The Longevity Project: Maurizio Gigola, director, writer and producer of the documentary series that explores why people living in Mediterranean countries lead extremely long lives, speaks. [5:15 p.m., Commonwealth Club, 110 The Embarcadero, S.F.[

Mark Arax: The author discusses his book “The Dreamt Land: Chasing Water and Dust Across California,” which tells personal stories of the state’s unique water distribution system, built in the 1940s-60s, today straining to keep up with relentless growth. [7 p.m., City Lights Books, 261 Columbus Ave., S.F.]

Afterburn Comedy: Danny Dechi is among the acts appearing in the free open mic comedy session. [6 p.m., Depot, San Francisco State, 1650 Holloway Ave., S.F.]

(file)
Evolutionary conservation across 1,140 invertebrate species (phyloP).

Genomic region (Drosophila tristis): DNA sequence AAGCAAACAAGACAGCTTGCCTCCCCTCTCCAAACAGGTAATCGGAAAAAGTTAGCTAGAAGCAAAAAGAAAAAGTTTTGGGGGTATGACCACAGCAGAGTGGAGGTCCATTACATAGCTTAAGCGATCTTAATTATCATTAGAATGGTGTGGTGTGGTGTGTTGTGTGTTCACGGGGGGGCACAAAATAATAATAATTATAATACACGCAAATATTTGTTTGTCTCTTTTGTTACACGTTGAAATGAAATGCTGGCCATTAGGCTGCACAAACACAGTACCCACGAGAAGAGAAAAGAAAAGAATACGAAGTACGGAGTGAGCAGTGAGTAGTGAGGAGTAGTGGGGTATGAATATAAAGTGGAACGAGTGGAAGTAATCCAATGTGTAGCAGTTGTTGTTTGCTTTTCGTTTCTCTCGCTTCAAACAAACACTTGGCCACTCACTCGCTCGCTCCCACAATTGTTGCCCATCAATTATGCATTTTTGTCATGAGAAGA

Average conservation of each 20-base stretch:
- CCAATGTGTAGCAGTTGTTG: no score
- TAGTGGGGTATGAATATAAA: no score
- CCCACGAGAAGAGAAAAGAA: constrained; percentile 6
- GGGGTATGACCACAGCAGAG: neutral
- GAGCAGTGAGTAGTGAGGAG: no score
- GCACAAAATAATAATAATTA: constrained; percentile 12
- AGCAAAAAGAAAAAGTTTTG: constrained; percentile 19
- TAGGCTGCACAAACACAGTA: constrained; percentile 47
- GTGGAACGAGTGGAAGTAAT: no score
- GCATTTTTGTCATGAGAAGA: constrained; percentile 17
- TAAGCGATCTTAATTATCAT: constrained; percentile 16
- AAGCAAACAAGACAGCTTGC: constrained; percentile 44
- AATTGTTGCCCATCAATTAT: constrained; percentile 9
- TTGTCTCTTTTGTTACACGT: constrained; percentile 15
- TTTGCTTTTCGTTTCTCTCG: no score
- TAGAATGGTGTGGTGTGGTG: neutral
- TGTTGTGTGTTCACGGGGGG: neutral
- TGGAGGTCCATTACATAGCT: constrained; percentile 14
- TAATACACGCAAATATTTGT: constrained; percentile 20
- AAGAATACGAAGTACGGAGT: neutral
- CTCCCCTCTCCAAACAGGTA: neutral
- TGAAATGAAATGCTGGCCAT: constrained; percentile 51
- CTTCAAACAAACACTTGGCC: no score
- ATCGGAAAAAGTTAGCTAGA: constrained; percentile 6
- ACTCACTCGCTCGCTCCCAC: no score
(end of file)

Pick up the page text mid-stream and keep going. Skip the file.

THURSDAY, SEPT. 5

Schooltown Funk: Opening a four performance run, the satire about a day in the life of four teachers who try to perform for their public school’s fund-raiser is among the many offerings in the 28th annual San Francisco Fringe Festival of live, experimental theater, running Sept. 5-14 at the Exit complex. [7 p.m., Exit Studio, 156 Eddy St., S.F.]

King Crimson: The influential 1970s avant-garde, prog-rock band, on a 50th anniversary tour, opens a two-night stand. [8 p.m., Fox Theater, 1807 Telegraph Ave., Oakland]

Not a Genuine Black Man: Brian Copeland appears in his critically acclaimed, extremely personal exploration of race and identity; it’s also the longest running solo show in San Francisco history. [7:30 p.m., Marsh, 1062 Valencia St., S.F.]